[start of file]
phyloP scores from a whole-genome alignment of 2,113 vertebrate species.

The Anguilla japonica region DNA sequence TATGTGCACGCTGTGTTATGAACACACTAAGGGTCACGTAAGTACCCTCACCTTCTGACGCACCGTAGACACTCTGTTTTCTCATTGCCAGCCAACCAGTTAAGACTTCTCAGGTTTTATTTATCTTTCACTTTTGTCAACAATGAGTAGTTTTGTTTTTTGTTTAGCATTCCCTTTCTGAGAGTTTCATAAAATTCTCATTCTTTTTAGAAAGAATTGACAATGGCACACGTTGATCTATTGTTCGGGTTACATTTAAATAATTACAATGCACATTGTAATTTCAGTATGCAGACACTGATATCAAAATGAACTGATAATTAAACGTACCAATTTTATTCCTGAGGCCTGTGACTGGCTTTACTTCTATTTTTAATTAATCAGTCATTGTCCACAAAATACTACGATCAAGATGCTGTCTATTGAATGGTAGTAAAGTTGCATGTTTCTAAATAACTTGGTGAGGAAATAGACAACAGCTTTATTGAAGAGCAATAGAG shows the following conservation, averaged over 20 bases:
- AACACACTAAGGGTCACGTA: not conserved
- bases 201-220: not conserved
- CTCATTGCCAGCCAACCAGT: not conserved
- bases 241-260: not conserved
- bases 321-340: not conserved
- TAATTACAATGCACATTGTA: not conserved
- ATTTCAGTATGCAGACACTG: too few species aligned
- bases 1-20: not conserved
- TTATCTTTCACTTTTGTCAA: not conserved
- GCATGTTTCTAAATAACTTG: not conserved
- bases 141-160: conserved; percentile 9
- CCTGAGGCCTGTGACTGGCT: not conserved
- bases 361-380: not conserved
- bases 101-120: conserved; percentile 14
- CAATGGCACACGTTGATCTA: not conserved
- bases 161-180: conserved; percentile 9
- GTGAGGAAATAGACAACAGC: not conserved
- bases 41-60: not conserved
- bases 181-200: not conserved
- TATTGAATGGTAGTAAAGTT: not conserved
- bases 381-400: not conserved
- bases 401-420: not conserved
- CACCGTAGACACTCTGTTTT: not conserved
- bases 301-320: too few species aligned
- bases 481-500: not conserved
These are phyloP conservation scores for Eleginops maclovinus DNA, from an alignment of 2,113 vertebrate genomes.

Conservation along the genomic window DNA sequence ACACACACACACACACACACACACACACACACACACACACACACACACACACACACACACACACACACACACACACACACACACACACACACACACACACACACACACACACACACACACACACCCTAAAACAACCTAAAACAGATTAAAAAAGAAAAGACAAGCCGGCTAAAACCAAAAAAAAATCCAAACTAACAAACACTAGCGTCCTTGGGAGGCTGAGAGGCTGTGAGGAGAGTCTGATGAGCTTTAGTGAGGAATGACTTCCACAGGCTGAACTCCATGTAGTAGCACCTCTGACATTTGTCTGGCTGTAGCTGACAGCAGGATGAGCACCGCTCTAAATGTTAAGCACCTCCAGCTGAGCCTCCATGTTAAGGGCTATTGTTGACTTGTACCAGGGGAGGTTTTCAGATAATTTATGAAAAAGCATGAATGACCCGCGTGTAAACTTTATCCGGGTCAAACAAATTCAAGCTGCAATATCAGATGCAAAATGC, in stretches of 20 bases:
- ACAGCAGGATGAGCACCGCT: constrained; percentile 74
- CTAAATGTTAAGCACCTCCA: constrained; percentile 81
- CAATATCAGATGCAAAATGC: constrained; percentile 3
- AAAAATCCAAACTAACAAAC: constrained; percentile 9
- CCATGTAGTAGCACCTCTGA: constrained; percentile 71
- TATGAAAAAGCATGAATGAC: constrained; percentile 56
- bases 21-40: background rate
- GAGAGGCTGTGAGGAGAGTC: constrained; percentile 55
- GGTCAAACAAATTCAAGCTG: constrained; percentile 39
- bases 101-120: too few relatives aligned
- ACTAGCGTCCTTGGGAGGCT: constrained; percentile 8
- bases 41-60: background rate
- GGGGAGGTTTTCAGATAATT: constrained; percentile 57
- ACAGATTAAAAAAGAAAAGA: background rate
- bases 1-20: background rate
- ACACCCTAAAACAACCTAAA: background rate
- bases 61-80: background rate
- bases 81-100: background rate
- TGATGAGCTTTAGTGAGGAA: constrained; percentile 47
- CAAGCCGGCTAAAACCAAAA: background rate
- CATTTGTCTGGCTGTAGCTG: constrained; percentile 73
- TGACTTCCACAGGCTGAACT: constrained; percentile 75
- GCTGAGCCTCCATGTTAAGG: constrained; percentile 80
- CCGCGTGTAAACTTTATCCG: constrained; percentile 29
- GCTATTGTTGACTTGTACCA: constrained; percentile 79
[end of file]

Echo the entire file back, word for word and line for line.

phyloP scores from a whole-genome alignment of 2,113 vertebrate species.

The Anguilla japonica region DNA sequence TATGTGCACGCTGTGTTATGAACACACTAAGGGTCACGTAAGTACCCTCACCTTCTGACGCACCGTAGACACTCTGTTTTCTCATTGCCAGCCAACCAGTTAAGACTTCTCAGGTTTTATTTATCTTTCACTTTTGTCAACAATGAGTAGTTTTGTTTTTTGTTTAGCATTCCCTTTCTGAGAGTTTCATAAAATTCTCATTCTTTTTAGAAAGAATTGACAATGGCACACGTTGATCTATTGTTCGGGTTACATTTAAATAATTACAATGCACATTGTAATTTCAGTATGCAGACACTGATATCAAAATGAACTGATAATTAAACGTACCAATTTTATTCCTGAGGCCTGTGACTGGCTTTACTTCTATTTTTAATTAATCAGTCATTGTCCACAAAATACTACGATCAAGATGCTGTCTATTGAATGGTAGTAAAGTTGCATGTTTCTAAATAACTTGGTGAGGAAATAGACAACAGCTTTATTGAAGAGCAATAGAG shows the following conservation, averaged over 20 bases:
- AACACACTAAGGGTCACGTA: not conserved
- bases 201-220: not conserved
- CTCATTGCCAGCCAACCAGT: not conserved
- bases 241-260: not conserved
- bases 321-340: not conserved
- TAATTACAATGCACATTGTA: not conserved
- ATTTCAGTATGCAGACACTG: too few species aligned
- bases 1-20: not conserved
- TTATCTTTCACTTTTGTCAA: not conserved
- GCATGTTTCTAAATAACTTG: not conserved
- bases 141-160: conserved; percentile 9
- CCTGAGGCCTGTGACTGGCT: not conserved
- bases 361-380: not conserved
- bases 101-120: conserved; percentile 14
- CAATGGCACACGTTGATCTA: not conserved
- bases 161-180: conserved; percentile 9
- GTGAGGAAATAGACAACAGC: not conserved
- bases 41-60: not conserved
- bases 181-200: not conserved
- TATTGAATGGTAGTAAAGTT: not conserved
- bases 381-400: not conserved
- bases 401-420: not conserved
- CACCGTAGACACTCTGTTTT: not conserved
- bases 301-320: too few species aligned
- bases 481-500: not conserved
These are phyloP conservation scores for Eleginops maclovinus DNA, from an alignment of 2,113 vertebrate genomes.

Conservation along the genomic window DNA sequence ACACACACACACACACACACACACACACACACACACACACACACACACACACACACACACACACACACACACACACACACACACACACACACACACACACACACACACACACACACACACACACCCTAAAACAACCTAAAACAGATTAAAAAAGAAAAGACAAGCCGGCTAAAACCAAAAAAAAATCCAAACTAACAAACACTAGCGTCCTTGGGAGGCTGAGAGGCTGTGAGGAGAGTCTGATGAGCTTTAGTGAGGAATGACTTCCACAGGCTGAACTCCATGTAGTAGCACCTCTGACATTTGTCTGGCTGTAGCTGACAGCAGGATGAGCACCGCTCTAAATGTTAAGCACCTCCAGCTGAGCCTCCATGTTAAGGGCTATTGTTGACTTGTACCAGGGGAGGTTTTCAGATAATTTATGAAAAAGCATGAATGACCCGCGTGTAAACTTTATCCGGGTCAAACAAATTCAAGCTGCAATATCAGATGCAAAATGC, in stretches of 20 bases:
- ACAGCAGGATGAGCACCGCT: constrained; percentile 74
- CTAAATGTTAAGCACCTCCA: constrained; percentile 81
- CAATATCAGATGCAAAATGC: constrained; percentile 3
- AAAAATCCAAACTAACAAAC: constrained; percentile 9
- CCATGTAGTAGCACCTCTGA: constrained; percentile 71
- TATGAAAAAGCATGAATGAC: constrained; percentile 56
- bases 21-40: background rate
- GAGAGGCTGTGAGGAGAGTC: constrained; percentile 55
- GGTCAAACAAATTCAAGCTG: constrained; percentile 39
- bases 101-120: too few relatives aligned
- ACTAGCGTCCTTGGGAGGCT: constrained; percentile 8
- bases 41-60: background rate
- GGGGAGGTTTTCAGATAATT: constrained; percentile 57
- ACAGATTAAAAAAGAAAAGA: background rate
- bases 1-20: background rate
- ACACCCTAAAACAACCTAAA: background rate
- bases 61-80: background rate
- bases 81-100: background rate
- TGATGAGCTTTAGTGAGGAA: constrained; percentile 47
- CAAGCCGGCTAAAACCAAAA: background rate
- CATTTGTCTGGCTGTAGCTG: constrained; percentile 73
- TGACTTCCACAGGCTGAACT: constrained; percentile 75
- GCTGAGCCTCCATGTTAAGG: constrained; percentile 80
- CCGCGTGTAAACTTTATCCG: constrained; percentile 29
- GCTATTGTTGACTTGTACCA: constrained; percentile 79